Four thousand U.S. Marines went ashore Friday (28 January) at a beach 35 miles south?
Aerial shot, troops carrier
U.S. flag on mast
Marines sharpening bayonets
Marine writing letter
Marine playing harmonica
Mirror showing aircraft carrier
2 shots, Marines repairing helicopters
Deck officer directing helicopters
Helicopter taking off
3 shots, Marines boarding landing craft
3 shots, Marines in landing craft
3 shots, Marines landing
Aerial shots, beach
2 shots, Marines move in land
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Background: Four thousand U.S. Marines went ashore Friday (28 January) at a beach 35 miles south of the Marine base at Chu Lai in South Vietnam. It was the largest amphibious landing of the Vietnamese war and the biggest since the Inchon landings in Korea.
The landings had been kept confidential for security reasons until Monday. It was reported that the Marines would probably attempt to link up with First Cavalry troops operating to the south in the northern part of Binhdinh province around Anthai.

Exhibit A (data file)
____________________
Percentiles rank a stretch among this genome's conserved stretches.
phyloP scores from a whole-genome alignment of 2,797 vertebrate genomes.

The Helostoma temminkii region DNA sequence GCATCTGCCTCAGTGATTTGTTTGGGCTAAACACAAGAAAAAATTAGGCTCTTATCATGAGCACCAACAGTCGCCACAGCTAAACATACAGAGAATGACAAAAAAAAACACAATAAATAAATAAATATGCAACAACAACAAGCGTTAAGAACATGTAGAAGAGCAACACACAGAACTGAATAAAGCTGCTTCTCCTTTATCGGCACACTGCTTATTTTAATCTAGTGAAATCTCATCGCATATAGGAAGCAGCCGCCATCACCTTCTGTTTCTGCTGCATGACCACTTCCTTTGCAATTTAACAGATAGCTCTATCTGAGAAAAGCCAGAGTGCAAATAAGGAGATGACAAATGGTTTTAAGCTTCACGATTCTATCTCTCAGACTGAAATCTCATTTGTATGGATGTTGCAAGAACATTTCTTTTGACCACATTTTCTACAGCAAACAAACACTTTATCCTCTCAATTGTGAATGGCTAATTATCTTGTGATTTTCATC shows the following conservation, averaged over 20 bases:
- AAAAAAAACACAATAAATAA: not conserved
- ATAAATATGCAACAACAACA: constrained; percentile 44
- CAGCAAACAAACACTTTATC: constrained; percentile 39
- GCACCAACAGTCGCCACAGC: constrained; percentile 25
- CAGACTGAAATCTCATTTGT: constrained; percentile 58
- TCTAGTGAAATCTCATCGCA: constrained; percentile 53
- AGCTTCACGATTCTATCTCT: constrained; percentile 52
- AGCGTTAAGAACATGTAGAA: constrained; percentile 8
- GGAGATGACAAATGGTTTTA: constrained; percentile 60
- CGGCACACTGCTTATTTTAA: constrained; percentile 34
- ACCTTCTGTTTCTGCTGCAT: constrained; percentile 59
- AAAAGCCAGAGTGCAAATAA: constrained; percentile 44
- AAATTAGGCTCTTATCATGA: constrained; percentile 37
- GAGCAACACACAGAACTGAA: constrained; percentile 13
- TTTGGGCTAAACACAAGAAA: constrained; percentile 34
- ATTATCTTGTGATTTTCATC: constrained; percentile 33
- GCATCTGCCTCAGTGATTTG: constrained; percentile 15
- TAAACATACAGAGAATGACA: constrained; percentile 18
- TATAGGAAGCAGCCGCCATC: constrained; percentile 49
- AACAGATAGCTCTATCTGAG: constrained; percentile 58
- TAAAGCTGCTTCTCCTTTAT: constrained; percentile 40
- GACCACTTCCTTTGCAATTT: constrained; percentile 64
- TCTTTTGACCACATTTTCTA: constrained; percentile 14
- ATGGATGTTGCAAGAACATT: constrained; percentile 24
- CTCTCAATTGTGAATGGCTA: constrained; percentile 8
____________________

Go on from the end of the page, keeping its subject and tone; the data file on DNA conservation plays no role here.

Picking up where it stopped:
The Marines were brought to the beaches by eighteen ships of the U.S. Seventh Fleet, including the cruiser Oklahoma City, which is armed with guided missiles. They had come from Oregon in the United States during the summer and had been rehearsing for operations in Vietnam at a base in Okinawa. Sixteen hundred of them waited for the assault aboard the USS Valley Forge, a World War II aircraft carrier converted to a helicopter carrier.
In the traditional landing barges and in helicopters, the Marines stormed ashore. There was a heavy sea running but it apparently caused few problems. The Marines encountered light sniper fire on the beaches and some were wounded. Marine casualties were officially described as light. They killed one Viet Cong and captured 12 suspects; by the end of the first day, the beachhead was secured and the Marines were preparing to move forward.
The landing is officially know as Operation Double Eagle. The First Cavalry operation to the south is known as Operation Masher.